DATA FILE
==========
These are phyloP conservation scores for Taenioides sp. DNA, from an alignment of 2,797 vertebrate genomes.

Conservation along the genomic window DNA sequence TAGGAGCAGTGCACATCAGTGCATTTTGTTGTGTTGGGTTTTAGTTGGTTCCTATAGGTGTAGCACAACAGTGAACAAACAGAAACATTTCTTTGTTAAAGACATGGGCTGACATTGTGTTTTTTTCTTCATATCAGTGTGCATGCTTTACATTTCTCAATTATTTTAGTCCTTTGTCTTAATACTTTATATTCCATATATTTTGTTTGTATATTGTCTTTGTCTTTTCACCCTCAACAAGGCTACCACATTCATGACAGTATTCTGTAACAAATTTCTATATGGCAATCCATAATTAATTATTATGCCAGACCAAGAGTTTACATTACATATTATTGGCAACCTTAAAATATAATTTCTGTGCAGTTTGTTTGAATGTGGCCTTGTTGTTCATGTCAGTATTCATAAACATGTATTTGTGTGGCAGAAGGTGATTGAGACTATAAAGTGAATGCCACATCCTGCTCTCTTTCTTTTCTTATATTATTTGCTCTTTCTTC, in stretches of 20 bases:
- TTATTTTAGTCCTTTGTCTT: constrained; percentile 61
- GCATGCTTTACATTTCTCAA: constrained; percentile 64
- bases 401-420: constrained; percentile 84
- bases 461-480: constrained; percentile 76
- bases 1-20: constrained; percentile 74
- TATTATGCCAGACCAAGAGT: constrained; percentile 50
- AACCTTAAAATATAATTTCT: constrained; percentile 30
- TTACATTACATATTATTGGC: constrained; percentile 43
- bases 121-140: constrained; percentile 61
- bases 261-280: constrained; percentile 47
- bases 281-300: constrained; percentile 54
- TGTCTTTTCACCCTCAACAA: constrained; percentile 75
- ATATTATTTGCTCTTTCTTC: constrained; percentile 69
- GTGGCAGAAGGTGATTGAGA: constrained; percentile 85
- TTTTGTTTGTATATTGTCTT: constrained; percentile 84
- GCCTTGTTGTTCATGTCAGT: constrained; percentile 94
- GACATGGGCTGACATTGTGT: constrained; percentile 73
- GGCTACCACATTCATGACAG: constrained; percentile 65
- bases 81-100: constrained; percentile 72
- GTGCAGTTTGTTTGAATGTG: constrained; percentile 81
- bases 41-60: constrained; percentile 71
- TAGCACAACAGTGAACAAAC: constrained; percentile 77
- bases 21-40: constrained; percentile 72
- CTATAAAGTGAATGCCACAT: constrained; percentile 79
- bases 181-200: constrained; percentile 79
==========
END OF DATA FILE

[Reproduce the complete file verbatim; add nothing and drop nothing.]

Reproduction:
These are phyloP conservation scores for Taenioides sp. DNA, from an alignment of 2,797 vertebrate genomes.

Conservation along the genomic window DNA sequence TAGGAGCAGTGCACATCAGTGCATTTTGTTGTGTTGGGTTTTAGTTGGTTCCTATAGGTGTAGCACAACAGTGAACAAACAGAAACATTTCTTTGTTAAAGACATGGGCTGACATTGTGTTTTTTTCTTCATATCAGTGTGCATGCTTTACATTTCTCAATTATTTTAGTCCTTTGTCTTAATACTTTATATTCCATATATTTTGTTTGTATATTGTCTTTGTCTTTTCACCCTCAACAAGGCTACCACATTCATGACAGTATTCTGTAACAAATTTCTATATGGCAATCCATAATTAATTATTATGCCAGACCAAGAGTTTACATTACATATTATTGGCAACCTTAAAATATAATTTCTGTGCAGTTTGTTTGAATGTGGCCTTGTTGTTCATGTCAGTATTCATAAACATGTATTTGTGTGGCAGAAGGTGATTGAGACTATAAAGTGAATGCCACATCCTGCTCTCTTTCTTTTCTTATATTATTTGCTCTTTCTTC, in stretches of 20 bases:
- TTATTTTAGTCCTTTGTCTT: constrained; percentile 61
- GCATGCTTTACATTTCTCAA: constrained; percentile 64
- bases 401-420: constrained; percentile 84
- bases 461-480: constrained; percentile 76
- bases 1-20: constrained; percentile 74
- TATTATGCCAGACCAAGAGT: constrained; percentile 50
- AACCTTAAAATATAATTTCT: constrained; percentile 30
- TTACATTACATATTATTGGC: constrained; percentile 43
- bases 121-140: constrained; percentile 61
- bases 261-280: constrained; percentile 47
- bases 281-300: constrained; percentile 54
- TGTCTTTTCACCCTCAACAA: constrained; percentile 75
- ATATTATTTGCTCTTTCTTC: constrained; percentile 69
- GTGGCAGAAGGTGATTGAGA: constrained; percentile 85
- TTTTGTTTGTATATTGTCTT: constrained; percentile 84
- GCCTTGTTGTTCATGTCAGT: constrained; percentile 94
- GACATGGGCTGACATTGTGT: constrained; percentile 73
- GGCTACCACATTCATGACAG: constrained; percentile 65
- bases 81-100: constrained; percentile 72
- GTGCAGTTTGTTTGAATGTG: constrained; percentile 81
- bases 41-60: constrained; percentile 71
- TAGCACAACAGTGAACAAAC: constrained; percentile 77
- bases 21-40: constrained; percentile 72
- CTATAAAGTGAATGCCACAT: constrained; percentile 79
- bases 181-200: constrained; percentile 79